BETHESDA – In between his law classes at American University, state Sen. Jamie Raskin (D-20) introduced himself to voters at Bethesda’s Metro station as the Democratic nominee for the eighth congressional district.
Meanwhile, Republican nominee Dan Cox, a Frederick County lawyer, spent his final hours before the election crisscrossing between Frederick, Montgomery and Carroll counties as a final push before polls close at 8 p.m. Tuesday.
Both Cox and Raskin made their last push to convince district eight voters that they are the right choice to replace Rep. Chris Van Hollen (D-8).
Raskin, who represents Takoma Park, has positioned himself as a staunch progressive.
In the Senate, Raskin co-sponsored bills on legalizing gay marriage, repealing the death penalty and the Watershed Protection and Restoration Program or the so called “rain tax,” which was repealed in 2015.
“It’s not my ambition to be in the political center, which moves around all the time; it’s my ambition to be in the moral center – to find what’s right and to bring the political center to us,” Raskin said.
Raskin took time in between his classes to greet Metro riders and people standing outside Barnes and Noble on the corner of Bethesda Avenue and Woodmont Avenue.
“Please don’t vote for any kind of tax-cut because we will never be able to raise taxes again,” Bethesda resident Adam Geldhof told Raskin.
Raskin criticized Trump’s plan to cut taxes and said the federal government needed revenue for roads, highways and the Metro.
While Raskin campaigned in Bethesda, Cox campaigned in Frederick County.
Cox said his stance to repeal and replace the Affordable Care Act and to reform the Veterans Administration appealed to voters this year.
In October, the Obama Administration announced an average 25 percent spike in health care premiums for 2017, coupled with increased subsidies for most people who purchase insurance through the exchanges. Cox said many of the voters he has spoken with worry about rising premiums.
“Obamacare has skyrocketed and it needs to be fixed. My opponent wants to expand Obamacare and make it single payer,” Cox said.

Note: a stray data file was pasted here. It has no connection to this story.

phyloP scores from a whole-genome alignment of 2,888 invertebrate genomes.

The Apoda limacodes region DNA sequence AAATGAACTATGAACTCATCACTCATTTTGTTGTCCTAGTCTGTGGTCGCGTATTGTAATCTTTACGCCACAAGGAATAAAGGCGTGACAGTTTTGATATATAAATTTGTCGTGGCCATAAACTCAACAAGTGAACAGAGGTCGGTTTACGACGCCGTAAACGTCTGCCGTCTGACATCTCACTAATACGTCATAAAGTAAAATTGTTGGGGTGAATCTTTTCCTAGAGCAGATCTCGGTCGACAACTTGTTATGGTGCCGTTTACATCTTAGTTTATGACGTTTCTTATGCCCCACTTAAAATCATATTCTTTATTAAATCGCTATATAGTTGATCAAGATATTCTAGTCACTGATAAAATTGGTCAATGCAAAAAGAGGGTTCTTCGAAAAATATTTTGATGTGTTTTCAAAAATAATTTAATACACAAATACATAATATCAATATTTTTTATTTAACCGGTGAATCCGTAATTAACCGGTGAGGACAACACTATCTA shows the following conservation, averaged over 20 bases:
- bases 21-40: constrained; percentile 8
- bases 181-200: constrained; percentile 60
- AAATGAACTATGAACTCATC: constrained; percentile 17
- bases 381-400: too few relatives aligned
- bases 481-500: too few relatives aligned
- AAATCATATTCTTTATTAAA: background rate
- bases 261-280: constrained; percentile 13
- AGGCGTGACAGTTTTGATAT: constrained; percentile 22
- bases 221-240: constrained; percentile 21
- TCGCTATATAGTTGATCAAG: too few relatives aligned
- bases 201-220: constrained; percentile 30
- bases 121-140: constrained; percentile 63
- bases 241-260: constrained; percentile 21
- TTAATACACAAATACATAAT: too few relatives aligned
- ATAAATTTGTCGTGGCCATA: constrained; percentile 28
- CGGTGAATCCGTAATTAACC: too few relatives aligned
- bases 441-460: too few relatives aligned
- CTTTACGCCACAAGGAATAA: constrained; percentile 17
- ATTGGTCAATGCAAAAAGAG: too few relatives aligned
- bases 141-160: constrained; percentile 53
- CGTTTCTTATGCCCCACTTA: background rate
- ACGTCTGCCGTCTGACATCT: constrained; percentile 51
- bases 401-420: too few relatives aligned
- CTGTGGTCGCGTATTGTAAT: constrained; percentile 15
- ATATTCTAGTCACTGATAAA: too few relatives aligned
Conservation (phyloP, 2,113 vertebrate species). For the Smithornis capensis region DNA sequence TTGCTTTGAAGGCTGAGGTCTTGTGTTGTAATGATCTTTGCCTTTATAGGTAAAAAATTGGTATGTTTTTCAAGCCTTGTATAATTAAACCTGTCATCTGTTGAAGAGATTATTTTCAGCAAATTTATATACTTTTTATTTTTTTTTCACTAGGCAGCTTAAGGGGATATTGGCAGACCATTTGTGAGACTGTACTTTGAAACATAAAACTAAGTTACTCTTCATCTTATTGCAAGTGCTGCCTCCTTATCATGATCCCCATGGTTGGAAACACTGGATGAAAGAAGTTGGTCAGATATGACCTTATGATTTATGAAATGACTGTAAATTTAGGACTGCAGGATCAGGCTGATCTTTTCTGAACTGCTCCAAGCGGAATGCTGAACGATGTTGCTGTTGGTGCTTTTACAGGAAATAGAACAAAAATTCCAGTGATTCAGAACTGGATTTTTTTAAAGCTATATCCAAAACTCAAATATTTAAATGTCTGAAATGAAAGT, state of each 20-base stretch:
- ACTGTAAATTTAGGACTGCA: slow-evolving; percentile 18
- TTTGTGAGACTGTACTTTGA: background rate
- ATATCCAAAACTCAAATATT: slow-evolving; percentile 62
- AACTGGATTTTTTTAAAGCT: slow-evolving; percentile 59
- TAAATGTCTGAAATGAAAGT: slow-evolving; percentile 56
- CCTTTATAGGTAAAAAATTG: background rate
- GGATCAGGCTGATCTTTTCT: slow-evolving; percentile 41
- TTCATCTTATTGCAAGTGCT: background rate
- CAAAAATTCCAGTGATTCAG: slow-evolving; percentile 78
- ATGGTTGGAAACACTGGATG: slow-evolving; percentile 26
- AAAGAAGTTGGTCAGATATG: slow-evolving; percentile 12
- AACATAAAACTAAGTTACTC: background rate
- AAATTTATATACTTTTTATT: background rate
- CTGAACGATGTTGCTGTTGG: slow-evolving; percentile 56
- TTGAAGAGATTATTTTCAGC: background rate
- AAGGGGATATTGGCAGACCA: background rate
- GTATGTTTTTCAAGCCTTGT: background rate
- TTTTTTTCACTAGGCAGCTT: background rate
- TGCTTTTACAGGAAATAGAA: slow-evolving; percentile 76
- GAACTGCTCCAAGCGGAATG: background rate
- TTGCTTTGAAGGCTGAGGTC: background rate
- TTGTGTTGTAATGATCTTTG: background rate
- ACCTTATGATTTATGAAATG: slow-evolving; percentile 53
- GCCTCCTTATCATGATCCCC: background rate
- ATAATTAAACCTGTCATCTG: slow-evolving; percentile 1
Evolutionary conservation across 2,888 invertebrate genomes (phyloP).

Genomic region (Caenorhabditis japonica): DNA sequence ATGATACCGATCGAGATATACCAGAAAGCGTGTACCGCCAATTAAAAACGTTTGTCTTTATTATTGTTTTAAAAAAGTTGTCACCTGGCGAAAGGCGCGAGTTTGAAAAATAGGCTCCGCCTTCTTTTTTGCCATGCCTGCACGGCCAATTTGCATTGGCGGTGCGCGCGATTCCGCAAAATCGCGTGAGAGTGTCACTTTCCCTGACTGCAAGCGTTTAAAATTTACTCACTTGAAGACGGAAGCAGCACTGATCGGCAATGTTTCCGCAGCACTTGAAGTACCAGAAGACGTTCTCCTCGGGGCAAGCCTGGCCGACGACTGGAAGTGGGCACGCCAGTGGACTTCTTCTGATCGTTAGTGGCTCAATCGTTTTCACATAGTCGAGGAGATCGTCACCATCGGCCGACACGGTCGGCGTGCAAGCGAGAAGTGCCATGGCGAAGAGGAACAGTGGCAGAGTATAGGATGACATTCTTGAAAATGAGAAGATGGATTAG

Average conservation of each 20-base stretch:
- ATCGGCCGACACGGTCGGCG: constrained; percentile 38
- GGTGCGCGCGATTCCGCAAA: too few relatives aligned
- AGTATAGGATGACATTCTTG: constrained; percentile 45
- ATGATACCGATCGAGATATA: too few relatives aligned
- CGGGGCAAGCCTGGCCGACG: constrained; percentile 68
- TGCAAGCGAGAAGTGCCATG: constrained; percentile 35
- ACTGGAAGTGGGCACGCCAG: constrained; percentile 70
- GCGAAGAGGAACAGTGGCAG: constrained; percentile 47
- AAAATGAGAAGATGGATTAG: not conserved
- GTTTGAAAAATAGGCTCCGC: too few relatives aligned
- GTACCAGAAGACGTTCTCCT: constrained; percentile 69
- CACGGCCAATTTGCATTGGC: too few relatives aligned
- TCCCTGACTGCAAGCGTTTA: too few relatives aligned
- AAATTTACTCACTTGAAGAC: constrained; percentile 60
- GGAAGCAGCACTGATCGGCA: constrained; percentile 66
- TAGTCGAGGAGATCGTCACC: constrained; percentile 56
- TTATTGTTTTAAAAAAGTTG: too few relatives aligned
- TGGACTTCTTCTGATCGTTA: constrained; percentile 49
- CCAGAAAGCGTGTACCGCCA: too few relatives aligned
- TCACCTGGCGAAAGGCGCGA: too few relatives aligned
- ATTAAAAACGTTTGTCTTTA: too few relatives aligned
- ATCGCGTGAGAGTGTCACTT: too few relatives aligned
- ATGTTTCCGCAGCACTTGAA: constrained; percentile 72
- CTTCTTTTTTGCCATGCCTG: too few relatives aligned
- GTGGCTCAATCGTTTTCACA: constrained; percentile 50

While district residents have consistently voted Democratic ever since Van Hollen beat incumbent Republican Connie Morella in 2002, Cox maintains the district is still within reach for him.
If elected, he said his role in Congress would be “to reach across the aisle and making things happen for my district.
“I would certainly work hard on the transportation committee if I were given that,” he added.
Unlike the Gov. Larry Hogan (R), Cox said he supports Republican presidential nominee Donald Trump while still maintaining he will criticize Trump when he sees fit.
Cox is against taking in refugees from war-torn Syria, supports increasing security along the southern border with Mexico and widening heavily congested Interstate 270, an issue both candidates have focused their campaigns on addressing.
Cox promised to widen I-270 to alleviate traffic and without charging a toll to do so. Cox said traffic congestion on I-270 could be quickly fixed by adding two reversible lanes.
“We can do that right now. The easement is there,” Cox said.
Like Cox, Raskin also supports widening I-270, and said he is calling for a larger “massive reinvestment in American infrastructure,” that would include highways, roads, the Metro, port authorities, cyber security and electoral grid.
“We have one of the most traffic-congested areas in the Country right here, so we absolutely need work on 270 and we need emergency work on the Metro,” Raskin said.